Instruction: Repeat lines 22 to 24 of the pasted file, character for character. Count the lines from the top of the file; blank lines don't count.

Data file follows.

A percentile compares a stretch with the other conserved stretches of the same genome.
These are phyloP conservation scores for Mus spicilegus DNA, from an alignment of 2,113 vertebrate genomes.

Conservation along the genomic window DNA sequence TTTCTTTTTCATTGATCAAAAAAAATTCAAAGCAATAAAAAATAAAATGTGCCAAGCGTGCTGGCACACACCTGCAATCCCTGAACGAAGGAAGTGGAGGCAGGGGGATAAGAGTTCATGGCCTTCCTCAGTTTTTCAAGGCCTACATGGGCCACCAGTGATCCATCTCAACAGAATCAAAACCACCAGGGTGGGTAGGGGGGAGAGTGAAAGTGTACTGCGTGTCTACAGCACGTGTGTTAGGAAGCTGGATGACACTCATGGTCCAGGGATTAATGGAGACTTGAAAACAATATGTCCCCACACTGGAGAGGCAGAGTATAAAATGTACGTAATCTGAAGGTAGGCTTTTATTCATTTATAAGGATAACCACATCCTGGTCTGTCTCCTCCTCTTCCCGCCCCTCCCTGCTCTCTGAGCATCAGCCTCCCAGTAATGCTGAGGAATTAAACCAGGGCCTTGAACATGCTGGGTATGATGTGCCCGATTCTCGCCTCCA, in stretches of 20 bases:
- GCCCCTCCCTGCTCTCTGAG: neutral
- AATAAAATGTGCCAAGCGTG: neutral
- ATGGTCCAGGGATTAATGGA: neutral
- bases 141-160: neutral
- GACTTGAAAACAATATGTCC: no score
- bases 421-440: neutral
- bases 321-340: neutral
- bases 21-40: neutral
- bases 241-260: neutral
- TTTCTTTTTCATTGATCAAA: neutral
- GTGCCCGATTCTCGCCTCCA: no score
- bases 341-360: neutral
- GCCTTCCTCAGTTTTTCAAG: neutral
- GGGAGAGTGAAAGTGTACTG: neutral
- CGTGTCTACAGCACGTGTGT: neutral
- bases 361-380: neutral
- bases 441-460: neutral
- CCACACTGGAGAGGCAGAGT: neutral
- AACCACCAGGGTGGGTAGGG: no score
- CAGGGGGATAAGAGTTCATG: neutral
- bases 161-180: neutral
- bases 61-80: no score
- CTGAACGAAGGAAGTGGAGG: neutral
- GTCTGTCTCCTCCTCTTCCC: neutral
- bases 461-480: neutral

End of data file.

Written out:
- AACCACCAGGGTGGGTAGGG: no score
- CAGGGGGATAAGAGTTCATG: neutral
- bases 161-180: neutral